Two new studies looked at anticoagulant therapy in patients with COVID-19.
One study, published by the Journal of Hospital Medicine on Nov. 8, retrospectively assessed the effects of standard prophylactic, intermediate, or full-dose anticoagulation in hospitalized patients. Researchers from a California health system included 22,054 inpatients with COVID-19 and respiratory impairment: 17,130 were analyzed based on the highest dosing of anticoagulation they received on the day of admission, and 4,924 were analyzed based on anticoagulation received within 24 hours of experiencing respiratory deterioration.
After adjustment by propensity score, the study found no differences in the rate of in-hospital death by anticoagulation strategy. Compared to standard prophylaxis, mortality was the same with intermediate (odds ratio [OR], 1.00 [95% CI, 0.89 to 1.12]) or full anticoagulation (OR, 1.00 [95% CI, 0.85 to 1.17]) on the day of admission, as well as on the day of deterioration (ORs, 1.22 [95% CI, 0.82 to 1.82] and 1.50 [95% CI, 0.90 to 2.51], respectively). Bleeding complications occurred in 2.2% of patients on standard prophylaxis, 2.4% on intermediate-dose anticoagulation, and 6.9% on full anticoagulation.
“The lack of observed benefit in the real-world settings of our study does not support the use of full anticoagulation in general ward patients with COVID-19, although our null findings can be explained alternatively by residual confounding or the play of chance,” said the study authors, who noted that patients receiving full anticoagulation could be sicker in ways that were not adjusted for. Previous studies on this question have had mixed results, said the authors, who called for additional trials and observational studies.
The other study, published as a research letter by JAMA Internal Medicine on Nov. 7, looked at duration of anticoagulation after a COVID-19-associated venous thromboembolism (VTE). The international study assessed patients who developed VTE within 30 days of confirmed COVID-19 infection and discontinued anticoagulation after at least three months of therapy. After exclusion for various factors, including upper-limb deep venous thrombosis (DVT), 431 patients were included in the study (mean age, 61.6 years; 60.3% men). Their median duration of anticoagulation was 4.6 months, and over a median follow-up of 5.8 months after discontinuation, 11 patients (2.6% [95% CI, 1.3% to 4.5%]) had recurrent VTE (six had DVT, three had pulmonary embolisms, and two had both). By 30 days, one patient had had both and one had a DVT.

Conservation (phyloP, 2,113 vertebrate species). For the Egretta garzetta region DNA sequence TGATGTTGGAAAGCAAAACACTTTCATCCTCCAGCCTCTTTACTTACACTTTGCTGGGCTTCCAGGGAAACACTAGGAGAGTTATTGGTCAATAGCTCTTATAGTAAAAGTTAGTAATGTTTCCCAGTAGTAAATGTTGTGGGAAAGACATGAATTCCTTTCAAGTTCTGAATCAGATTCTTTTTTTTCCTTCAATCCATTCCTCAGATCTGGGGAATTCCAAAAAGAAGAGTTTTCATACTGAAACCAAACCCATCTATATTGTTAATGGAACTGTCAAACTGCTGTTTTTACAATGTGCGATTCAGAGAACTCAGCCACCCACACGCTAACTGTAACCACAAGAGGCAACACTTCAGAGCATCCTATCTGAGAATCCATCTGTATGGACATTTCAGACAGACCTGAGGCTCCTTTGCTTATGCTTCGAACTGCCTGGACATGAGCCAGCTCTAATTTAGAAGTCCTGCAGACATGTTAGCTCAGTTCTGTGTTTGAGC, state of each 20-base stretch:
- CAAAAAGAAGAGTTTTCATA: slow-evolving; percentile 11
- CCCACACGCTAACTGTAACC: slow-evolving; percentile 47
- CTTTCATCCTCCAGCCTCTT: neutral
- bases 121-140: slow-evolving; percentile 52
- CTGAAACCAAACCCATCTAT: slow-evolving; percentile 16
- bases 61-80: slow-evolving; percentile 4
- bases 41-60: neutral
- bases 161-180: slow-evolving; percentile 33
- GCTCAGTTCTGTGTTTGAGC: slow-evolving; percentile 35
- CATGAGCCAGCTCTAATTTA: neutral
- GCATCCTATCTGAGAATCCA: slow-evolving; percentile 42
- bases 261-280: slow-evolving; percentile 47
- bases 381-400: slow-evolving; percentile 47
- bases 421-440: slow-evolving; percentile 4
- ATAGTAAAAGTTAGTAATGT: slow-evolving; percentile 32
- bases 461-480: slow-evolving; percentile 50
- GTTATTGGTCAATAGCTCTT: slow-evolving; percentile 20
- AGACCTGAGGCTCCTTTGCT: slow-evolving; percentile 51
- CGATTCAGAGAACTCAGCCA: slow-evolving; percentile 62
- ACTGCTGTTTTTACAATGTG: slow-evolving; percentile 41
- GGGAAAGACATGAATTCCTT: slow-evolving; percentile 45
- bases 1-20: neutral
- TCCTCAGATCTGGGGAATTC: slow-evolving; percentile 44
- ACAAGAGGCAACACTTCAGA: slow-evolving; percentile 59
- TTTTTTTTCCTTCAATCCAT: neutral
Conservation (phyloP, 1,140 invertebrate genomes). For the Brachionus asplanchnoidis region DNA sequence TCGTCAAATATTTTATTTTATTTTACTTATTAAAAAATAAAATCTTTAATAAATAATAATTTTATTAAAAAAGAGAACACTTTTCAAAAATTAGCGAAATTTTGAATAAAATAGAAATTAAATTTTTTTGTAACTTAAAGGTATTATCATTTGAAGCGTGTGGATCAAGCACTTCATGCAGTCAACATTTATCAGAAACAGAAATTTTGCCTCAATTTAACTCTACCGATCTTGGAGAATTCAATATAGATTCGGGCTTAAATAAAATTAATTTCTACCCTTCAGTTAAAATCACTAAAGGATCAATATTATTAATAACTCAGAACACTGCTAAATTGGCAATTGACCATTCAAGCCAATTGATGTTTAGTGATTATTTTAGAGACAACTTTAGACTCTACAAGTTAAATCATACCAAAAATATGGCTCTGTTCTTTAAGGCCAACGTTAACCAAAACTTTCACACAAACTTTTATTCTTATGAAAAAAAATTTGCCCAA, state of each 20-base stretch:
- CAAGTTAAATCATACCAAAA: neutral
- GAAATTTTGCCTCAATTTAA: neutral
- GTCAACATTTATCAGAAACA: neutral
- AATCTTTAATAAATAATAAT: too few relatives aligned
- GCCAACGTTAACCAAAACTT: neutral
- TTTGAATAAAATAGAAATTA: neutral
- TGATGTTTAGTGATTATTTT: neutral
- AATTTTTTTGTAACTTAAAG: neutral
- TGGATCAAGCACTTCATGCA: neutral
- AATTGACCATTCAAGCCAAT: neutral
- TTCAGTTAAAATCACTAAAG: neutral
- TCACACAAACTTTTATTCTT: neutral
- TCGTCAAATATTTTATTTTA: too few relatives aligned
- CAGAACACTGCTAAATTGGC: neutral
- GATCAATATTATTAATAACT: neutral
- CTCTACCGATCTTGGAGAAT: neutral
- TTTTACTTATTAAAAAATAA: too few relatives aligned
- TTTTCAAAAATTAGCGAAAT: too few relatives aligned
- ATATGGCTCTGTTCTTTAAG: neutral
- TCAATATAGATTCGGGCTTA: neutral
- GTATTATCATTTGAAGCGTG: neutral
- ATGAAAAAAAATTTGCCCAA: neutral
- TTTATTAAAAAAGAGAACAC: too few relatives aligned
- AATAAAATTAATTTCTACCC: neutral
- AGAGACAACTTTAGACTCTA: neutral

The study authors calculated that the rate of recurrent VTE was 4.8 (95% CI, 2.4 to 8.6) per 100 patient-years, and that although the overall fatality rate in the study was 2.5%, the case-fatality rate of the VTE recurrences was 0%. They observed that the recurrence rate after discontinuation “was similar to that in patients with VTE associated with a transient nonsurgical factor (5.8% [95% CI, 3.2%-8.3%] per patient-year) and may be in line with the inflammatory response and acute illness in the context of COVID-19 improving over time.” Limitations of the study include its wide confidence intervals and that outcomes were ascertained by local clinicians without central validation, but the results support providing a limited course of anticoagulation to patients with COVID-19-associated VTE, the authors said.